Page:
• What were the social bases for the nourishing democracy of the early mid-nineteenth century?

• What efforts were made in this period to strengthen the economic integration of the nation, and what major crises hindered these efforts?

• What were the major areas of conflict between nationalism and sectionalism?

• In what ways did Andrew Jackson embody the contradictions of democratic nationalism?

• How did the Bank War influence the economy and party competition?

The inauguration of Andrew Jackson on March 4,1829, made it clear that something had changed in American politics. The swearing-in of the president had previously been a small, dignified event. Jackson’s inauguration attracted a crowd of some 20,000 people who poured into the White House after the ceremony, ruining furniture and breaking china and glassware in the crush.

It was “the reign of King Mob,” lamented Justice Joseph Story of the Supreme Court.

Jackson aroused powerful feelings, pro and con. His supporters viewed his election as the advent of genuine democracy, the coming to power of the “common man.” Philip Hone, a New York political leader who kept a detailed diary for more than thirty years, recorded that Jackson was “the most popular man we have ever known.” Hone had voted for President John Quincy Adams in 1828, but he recognized that Jackson’s democratic bearing and beliefs “suit [the people] exactly.” Jackson’s critics, on the other hand, considered him a tyrant. They called him King Andrew I, and when they organized politically they borrowed their name, the Whig Party, from the opponents of royal power in eighteenth-century England.

Andrew Jackson’s career embodied the major developments of his era— the market revolution, the westward movement, the expansion of slavery, and the growth of democracy. He was a symbol of the self-made man. Unlike previous presidents, Jackson rose to prominence from a humble background, reflecting his era’s democratic opportunities. Born in 1767 on the South Carolina frontier, he had been orphaned during the American Revolution. Early on, Jackson displayed the courage and impetuousness for which he would later become famous. While still a youth, he served as a courier for patriotic forces during the War of Independence. Captured and imprisoned, he was almost killed when a British officer struck him with a sword after Jackson refused an order to polish the officer’s boots.

As a young man, Jackson moved to Tennessee, where he studied law, became involved in local politics, and in the 1790s won election to the House of Representatives and the Senate, and became a judge on the state supreme court. His military campaigns against the British and Indians helped to consolidate American control over the Deep South, making possible the rise of the Cotton Kingdom. He himself acquired a large plantation in Tennessee. But more than anything else, to this generation of Americans Andrew Jackson symbolized one of the most crucial features of national life—the triumph of political democracy.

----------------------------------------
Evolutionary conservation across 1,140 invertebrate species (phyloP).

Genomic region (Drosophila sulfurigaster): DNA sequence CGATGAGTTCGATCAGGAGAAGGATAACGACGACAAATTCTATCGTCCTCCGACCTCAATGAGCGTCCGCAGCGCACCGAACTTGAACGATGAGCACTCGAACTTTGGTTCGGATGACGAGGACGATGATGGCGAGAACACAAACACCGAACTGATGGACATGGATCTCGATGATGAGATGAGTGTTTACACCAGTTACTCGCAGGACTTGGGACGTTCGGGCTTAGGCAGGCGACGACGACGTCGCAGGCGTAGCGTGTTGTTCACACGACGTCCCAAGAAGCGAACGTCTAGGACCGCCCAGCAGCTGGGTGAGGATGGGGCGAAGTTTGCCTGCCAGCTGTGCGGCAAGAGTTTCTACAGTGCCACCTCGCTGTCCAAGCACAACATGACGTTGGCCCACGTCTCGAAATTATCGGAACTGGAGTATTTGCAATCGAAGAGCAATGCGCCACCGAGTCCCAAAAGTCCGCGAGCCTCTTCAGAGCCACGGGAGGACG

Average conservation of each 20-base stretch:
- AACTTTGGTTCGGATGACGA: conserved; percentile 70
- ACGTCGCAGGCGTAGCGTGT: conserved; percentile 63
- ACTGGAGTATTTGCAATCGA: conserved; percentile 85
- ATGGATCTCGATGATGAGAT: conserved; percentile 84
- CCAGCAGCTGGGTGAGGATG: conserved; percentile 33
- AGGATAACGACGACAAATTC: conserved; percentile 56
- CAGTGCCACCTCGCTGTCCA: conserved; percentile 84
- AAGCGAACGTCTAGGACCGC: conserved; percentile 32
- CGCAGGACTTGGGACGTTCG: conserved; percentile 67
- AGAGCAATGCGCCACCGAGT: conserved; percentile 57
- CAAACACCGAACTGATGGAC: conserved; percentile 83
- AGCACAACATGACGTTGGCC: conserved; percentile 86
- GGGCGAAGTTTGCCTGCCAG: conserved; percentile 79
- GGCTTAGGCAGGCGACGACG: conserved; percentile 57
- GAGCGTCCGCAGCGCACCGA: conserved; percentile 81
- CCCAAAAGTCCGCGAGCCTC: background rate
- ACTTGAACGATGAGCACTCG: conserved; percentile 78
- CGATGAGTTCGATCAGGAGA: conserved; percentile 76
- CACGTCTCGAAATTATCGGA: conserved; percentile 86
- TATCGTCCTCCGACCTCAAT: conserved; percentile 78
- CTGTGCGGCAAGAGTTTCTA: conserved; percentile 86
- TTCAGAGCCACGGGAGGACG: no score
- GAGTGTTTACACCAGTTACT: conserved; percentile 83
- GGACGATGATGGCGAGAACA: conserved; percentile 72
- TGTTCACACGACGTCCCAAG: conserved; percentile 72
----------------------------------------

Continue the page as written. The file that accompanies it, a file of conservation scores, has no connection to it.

Americans pride themselves on being the world’s oldest democracy. New Zealand, whose constitution of 1893 gave women and Maoris (the native population) the right to vote, may have a better claim. Even in the nineteenth century, when democracy meant male suffrage, some Latin American nations extended the right to vote to free blacks and the

descendants of the indigenous population well before the United States. Europe lagged far behind. Britain did not achieve universal male suffrage until the 1880s. France instituted it in 1793, abandoned it in 1799, reintroduced it in 1848, and abandoned it again a few years later. More to the point, perhaps, democracy became part of the definition of American nationality and the American idea of freedom.

An anti-Jackson cartoon from 1832 portrays Andrew Jackson as an aspiring monarch, wielding the veto power while trampling on the Constitution.



The market revolution and territorial expansion were intimately connected with a third central element of American freedom—political democracy. The challenge to property qualifications for voting, begun during the American Revolution, reached its culmination in the early nineteenth century. Not a single state that entered the Union after the original thirteen required ownership of property to vote. In the older states, constitutional conventions during the 1820s and 1830s reconsidered democracy’s economic basis. Even as the expansion of industry and commercial agriculture increased the number of wage earners in cities and older rural areas, men who could not meet property requirements insisted that they were as fit as others to exercise the rights of citizens. Their insistent pressure did much to democratize American politics.

Owning property, declared a petition by “Non-Freeholders” [landless men] of Richmond to the Virginia constitutional convention of 1829, did not necessarily mean the possession of “moral or intellectual endowments” superior to those of the poor. “They alone deserve to be called free,” they continued, “who participate in the formation of their political institutions.” By this time, only North Carolina, Rhode Island, and Virginia still retained property requirements. The large slaveholders who dominated Virginia politics successfully resisted demands for changes in voting qualifications in 1829, but a subsequent constitutional convention, in 1850, eliminated the property requirement. Although the speed of the process varied from state to state, by 1860 all but one had ended property requirements for voting (although several continued to bar persons accepting poor relief, on the grounds that they lacked genuine independence). The personal independence necessary in the citizen now rested not on ownership of property, but on ownership of one’s self—a reflection of the era’s individualism.

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